fortified themselves at Te Tiki-o - te - Ihingarangi, where the 
Pukekura Range, an out -spur of Maunga-tautari, terminates 
above the precipitous left bank of the Waikato River. Soon 
after the first visit to Pukerimu the General advanced with 


.1 force of several hundred men from Te Awamutu and skir- 
mished towards the Ngati-Haua positions. After a little firing 
at comparatively long range the troops retired. The pa was 
occupied for several weeks, but at last was evacuated before 
Cameron had made up his mind to attack it. This was the 
only strong position in the Waikato country remaining to the 
Kingites in March. There were now nearly five thousand troops, 
Imperial and colonial, distributed in the occupied territory ; 
the greater number was encamped at Te Awamutu, where the 
army spent the winter of 186.4. 

The headquarters of the Ngati-Maniapoto Tribe, the large 
village of Kihikihi, three miles south-east of Te Awamutu, was 
invaded on the 23rd February. It was an attractive place in 
those days, with its clusters of thatched houses spaced over a 
considerable area of hill and valley, shaded by peach-groves and 
surrounded bv large cultivations of potatoes and maize which 
extended in the direction of the Puniu River to the south and to 
the outskirts of the forest and swamps on the east. Here was 
Rewi Maniapoto's home : and on the gentle southern slope of 
Rata-tu Hill, on which the principal settlement stood, was the 
carved house " Hui-te-Rangiora," in which Rewi and his runanga 
of chiefs had framed the belligerent policy which precipitated 
the Waikato War. No attempt was made by Ngati-Maniapoto 
to defend Kihikihi. They could have blocked for a time the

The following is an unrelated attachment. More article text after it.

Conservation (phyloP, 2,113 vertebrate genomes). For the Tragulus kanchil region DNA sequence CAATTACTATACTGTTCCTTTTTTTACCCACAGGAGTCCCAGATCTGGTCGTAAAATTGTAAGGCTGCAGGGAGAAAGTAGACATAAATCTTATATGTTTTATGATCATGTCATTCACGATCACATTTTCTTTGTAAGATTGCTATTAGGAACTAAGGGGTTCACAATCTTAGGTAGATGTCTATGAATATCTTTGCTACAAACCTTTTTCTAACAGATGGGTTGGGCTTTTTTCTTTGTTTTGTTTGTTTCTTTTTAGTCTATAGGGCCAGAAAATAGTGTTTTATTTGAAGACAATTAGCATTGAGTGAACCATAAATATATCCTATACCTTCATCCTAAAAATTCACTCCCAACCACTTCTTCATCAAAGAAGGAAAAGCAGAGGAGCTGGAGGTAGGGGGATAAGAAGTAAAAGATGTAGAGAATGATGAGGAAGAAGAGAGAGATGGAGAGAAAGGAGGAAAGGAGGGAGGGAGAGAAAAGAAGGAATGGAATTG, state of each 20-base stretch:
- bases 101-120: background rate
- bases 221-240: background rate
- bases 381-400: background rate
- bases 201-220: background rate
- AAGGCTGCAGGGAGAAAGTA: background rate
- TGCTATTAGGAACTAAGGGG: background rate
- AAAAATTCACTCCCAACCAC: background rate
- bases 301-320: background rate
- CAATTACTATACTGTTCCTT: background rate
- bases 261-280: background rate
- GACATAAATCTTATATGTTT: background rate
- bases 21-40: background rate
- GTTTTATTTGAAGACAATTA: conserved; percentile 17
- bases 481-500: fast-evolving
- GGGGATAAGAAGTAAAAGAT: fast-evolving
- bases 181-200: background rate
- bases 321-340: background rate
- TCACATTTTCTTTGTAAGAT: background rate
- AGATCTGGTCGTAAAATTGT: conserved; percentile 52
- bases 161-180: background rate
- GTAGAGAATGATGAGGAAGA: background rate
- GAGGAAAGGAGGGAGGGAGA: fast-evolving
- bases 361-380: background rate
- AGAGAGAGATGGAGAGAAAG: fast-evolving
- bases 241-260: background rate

advance of the troops from Te Awamutu by entrenching the 
steep northern and north-west face of the ridge on which Kihi- 
kihi stood (the present road ascends this face), and extending 
the wings of the defences to the swamps on either flank. But 
Rewi and his people abandoned Kihikihi after the fighting at 
Rangiaowhia, and, crossing to the south side of the Puniu River, 
encamped at Tokanui, on the slopes overlooking their old homes. 
From there they saw the flashing of the bayonets as a body 
of troops marched into Kihikihi, and presently watched the 
smoke and flames ascending from their council-house, destroyed 
by the soldiers. Rewi's flagstaff was also demolished, and the 
village was looted by the Regulars and the Forest Rangers. A 
redoubt was soon afterwards built on the crest of the Rata-tu 
Hill, a commanding site overlooking the whole of the Kihikihi 
and surrounding country for many miles. This post was first 
garrisoned by detachments of the line regiments, and afterwards 
by a force of the 1st Waikato Militia, under Colonel T. M. Haultain. 

Numerous scouting expeditions were made from headquarters 
at Te Awamutu by the Forest Rangers and by the Colonial 
Defence Force Cavalry. It was after one of the troopers' rides